Each year sometime in October Monarch butterfly migration begins. Monarchs fly from habitats in the Adirondack Mountains and other places in the cold Northeast to Mexico where they winter. Butterflies and moths are important in the food chain because many birds fed their young caterpillars. Butterflies are serious pollinators too. Monarchs fly very high and travel more than 1,500 miles as they head southwest. Ruth and I once owned a house in St. Louis that Monarchs flew over every year. One time I was outside painting on a high ladder when I suddenly realized that I was literally surrounded by them. Unforgettable. Ruth used to take her classes outside when Monarchs arrived in the schoolyard and tell kids to spread their arms out. At first afraid, they soon delighted in having butterflies land briefly on both arms.
The Monarchs that winter in the fir forests near Michoacán, Mexico, for 4 or 5 months are not the same ones that left The Adirondacks. Three generations occur as they migrate south and another 3 as they head back north. I asked the staff at the National Butterfly Center in Mission if they were in their flyway and they said “not yet” so they only see a few. They did tell me, happily, that the number of Monarchs is definitely increasing. Del Rio, Texas, is in the flyway.
The dedicated staff at the National Butterfly Center, however, is planting much milkweed, the only plant that Monarchs devour, in the hope that they will see more eventually. In the meantime, they are selling 3 types of milkweed and don’t lack for other butterfly species. The Rio Grande Valley is home to more than 300 of them and 500 bird species. That’s why the National Butterfly Center is here and opened 7 days a week.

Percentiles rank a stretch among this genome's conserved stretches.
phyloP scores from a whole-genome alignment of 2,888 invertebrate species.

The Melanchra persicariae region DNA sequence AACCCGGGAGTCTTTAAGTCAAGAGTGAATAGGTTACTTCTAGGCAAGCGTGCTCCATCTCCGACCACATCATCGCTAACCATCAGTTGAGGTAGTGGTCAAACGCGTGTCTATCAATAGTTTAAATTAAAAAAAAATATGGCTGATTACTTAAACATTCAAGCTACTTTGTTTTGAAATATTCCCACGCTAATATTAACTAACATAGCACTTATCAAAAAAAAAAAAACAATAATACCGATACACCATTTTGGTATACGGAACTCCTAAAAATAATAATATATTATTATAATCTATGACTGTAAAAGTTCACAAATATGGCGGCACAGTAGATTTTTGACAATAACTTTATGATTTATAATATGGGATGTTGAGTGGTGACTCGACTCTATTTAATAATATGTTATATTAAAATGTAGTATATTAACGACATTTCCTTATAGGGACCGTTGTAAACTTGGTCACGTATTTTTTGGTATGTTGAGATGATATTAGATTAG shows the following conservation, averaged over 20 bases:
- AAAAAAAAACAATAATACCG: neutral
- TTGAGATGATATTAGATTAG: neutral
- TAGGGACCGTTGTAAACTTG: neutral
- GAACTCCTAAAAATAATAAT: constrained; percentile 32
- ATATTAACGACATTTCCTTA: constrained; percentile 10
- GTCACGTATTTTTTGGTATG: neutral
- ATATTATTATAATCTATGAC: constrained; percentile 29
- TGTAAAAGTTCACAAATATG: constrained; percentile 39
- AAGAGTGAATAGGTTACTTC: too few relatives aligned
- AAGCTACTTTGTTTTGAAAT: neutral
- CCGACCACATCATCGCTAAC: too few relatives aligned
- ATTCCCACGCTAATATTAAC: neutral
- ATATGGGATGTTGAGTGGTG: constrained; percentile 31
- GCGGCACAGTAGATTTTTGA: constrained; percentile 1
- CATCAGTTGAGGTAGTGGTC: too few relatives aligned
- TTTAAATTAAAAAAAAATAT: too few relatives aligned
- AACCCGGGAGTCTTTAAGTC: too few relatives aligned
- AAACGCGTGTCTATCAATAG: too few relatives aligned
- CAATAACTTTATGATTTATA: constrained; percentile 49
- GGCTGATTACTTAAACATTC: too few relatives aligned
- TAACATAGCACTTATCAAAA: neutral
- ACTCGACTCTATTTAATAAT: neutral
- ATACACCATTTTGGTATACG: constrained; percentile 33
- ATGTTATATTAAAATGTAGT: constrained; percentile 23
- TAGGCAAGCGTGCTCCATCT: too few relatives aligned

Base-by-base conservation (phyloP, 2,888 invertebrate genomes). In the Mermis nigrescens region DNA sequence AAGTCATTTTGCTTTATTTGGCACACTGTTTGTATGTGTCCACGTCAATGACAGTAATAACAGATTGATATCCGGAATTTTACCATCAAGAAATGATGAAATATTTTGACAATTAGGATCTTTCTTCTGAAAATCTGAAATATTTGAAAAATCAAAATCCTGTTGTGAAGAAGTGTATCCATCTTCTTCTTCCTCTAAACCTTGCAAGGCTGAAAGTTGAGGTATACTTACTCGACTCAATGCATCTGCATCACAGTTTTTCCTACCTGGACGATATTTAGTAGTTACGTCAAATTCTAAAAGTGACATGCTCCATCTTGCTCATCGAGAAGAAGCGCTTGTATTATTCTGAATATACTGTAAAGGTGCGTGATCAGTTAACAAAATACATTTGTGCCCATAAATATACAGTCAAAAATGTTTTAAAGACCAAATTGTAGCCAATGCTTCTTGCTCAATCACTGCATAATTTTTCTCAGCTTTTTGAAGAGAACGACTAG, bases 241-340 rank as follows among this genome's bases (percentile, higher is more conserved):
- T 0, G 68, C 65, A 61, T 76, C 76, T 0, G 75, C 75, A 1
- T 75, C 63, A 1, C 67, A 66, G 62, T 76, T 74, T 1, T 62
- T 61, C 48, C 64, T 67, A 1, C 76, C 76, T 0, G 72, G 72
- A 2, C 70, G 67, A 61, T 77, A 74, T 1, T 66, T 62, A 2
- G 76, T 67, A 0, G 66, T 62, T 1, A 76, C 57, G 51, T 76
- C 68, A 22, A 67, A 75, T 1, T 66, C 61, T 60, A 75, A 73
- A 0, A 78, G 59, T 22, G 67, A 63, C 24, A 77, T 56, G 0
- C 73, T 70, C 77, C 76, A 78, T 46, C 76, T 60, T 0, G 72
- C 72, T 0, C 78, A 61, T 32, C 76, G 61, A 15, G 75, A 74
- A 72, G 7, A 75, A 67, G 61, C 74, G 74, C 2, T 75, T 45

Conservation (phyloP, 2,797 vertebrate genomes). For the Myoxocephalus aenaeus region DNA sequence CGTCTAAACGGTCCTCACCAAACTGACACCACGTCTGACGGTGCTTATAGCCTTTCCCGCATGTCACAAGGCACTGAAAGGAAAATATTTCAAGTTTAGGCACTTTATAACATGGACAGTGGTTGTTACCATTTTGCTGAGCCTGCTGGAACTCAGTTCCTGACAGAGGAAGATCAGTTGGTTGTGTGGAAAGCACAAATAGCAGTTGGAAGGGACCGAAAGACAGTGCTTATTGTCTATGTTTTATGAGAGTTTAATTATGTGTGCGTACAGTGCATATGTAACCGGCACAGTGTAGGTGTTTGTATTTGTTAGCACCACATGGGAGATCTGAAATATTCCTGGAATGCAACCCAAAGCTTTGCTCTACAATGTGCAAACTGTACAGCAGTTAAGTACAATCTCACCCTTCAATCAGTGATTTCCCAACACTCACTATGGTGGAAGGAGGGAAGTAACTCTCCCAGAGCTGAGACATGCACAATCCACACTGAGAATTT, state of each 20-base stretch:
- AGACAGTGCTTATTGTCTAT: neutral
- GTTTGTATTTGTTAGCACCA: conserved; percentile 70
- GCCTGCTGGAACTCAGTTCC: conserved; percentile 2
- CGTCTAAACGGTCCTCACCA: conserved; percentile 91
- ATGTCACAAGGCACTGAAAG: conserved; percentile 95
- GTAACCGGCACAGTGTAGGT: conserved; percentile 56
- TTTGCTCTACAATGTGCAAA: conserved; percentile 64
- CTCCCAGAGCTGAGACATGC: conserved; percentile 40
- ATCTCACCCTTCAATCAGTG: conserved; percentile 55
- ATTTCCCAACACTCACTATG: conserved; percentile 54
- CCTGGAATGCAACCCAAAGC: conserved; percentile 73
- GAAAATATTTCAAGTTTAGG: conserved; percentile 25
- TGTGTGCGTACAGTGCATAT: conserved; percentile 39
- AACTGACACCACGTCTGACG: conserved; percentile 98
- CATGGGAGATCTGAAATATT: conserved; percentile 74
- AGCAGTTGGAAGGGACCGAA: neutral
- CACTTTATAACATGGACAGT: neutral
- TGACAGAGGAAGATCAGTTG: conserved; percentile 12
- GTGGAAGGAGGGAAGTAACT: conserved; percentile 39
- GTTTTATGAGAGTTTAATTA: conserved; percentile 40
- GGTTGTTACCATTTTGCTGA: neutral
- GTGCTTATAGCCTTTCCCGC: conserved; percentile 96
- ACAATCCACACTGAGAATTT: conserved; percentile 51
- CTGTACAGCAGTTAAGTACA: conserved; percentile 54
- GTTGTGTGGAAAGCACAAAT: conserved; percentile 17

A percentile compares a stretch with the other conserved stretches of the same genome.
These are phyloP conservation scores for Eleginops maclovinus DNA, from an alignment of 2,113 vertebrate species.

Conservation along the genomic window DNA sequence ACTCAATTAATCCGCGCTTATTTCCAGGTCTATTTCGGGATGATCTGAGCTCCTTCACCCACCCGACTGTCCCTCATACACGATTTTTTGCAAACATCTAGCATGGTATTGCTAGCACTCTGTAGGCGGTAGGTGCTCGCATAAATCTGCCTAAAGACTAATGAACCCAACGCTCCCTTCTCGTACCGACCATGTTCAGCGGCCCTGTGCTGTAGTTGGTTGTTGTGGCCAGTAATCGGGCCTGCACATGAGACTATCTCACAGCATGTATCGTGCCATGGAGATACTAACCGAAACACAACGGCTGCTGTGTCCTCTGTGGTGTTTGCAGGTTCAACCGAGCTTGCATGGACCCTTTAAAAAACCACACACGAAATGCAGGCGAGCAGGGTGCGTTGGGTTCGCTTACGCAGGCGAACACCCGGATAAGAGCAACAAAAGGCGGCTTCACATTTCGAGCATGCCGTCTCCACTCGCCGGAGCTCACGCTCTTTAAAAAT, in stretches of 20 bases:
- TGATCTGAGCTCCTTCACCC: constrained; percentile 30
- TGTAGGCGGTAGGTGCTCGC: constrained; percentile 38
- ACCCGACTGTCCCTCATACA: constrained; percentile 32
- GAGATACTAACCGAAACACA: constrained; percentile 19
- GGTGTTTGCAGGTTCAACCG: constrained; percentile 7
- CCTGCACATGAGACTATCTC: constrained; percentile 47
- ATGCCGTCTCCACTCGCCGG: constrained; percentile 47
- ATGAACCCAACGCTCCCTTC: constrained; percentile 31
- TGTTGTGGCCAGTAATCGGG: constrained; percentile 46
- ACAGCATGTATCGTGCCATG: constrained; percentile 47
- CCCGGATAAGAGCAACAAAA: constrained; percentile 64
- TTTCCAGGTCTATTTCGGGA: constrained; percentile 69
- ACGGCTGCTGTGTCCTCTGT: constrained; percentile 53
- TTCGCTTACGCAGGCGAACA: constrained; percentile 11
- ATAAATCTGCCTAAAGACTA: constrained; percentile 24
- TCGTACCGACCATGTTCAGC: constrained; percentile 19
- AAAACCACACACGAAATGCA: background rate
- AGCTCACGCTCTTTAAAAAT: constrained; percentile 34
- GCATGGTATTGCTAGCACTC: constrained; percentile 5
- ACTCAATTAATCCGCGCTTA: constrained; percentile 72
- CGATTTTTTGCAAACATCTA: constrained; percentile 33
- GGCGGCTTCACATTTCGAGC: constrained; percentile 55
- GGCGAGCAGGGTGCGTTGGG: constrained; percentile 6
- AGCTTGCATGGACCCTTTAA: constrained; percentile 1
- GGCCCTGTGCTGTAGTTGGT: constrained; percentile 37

Monarchs also migrate in California. There’s a Monarch Butterfly Sanctuary in Pacific Grove, which calls itself “Butterfly Town, U.S.A”. Monarchs spend the winter in Southern California along the coast between Sonoma and San Diego and can usually be seen from mid-October through February.
In October 108 butterfly species, mostly locals, were spotted in the National Butterfly Center. November, however, is their best month. Last November 118 species were recorded. The only ones we saw during our 10 days in the Rio Grande Valley were cloudless sulphurs. The Center’s native plant nursery grows 60 to 80 plant species, sells them, and encourages visitors to build their own butterfly gardens with “a minimum of three nectar and three host plants” plus a tree for chrysalis attachment. Interested?
The National Butterfly Center, a 5 Compass travel stop, keeps accurate count of bird and butterfly visitors. Those who attend their November festival don’t get swarmed by Monarchs yet, but they do get to see many species with expert guides on both public and private property. Information is available by calling 956 583 5400 or visiting NBC’s website.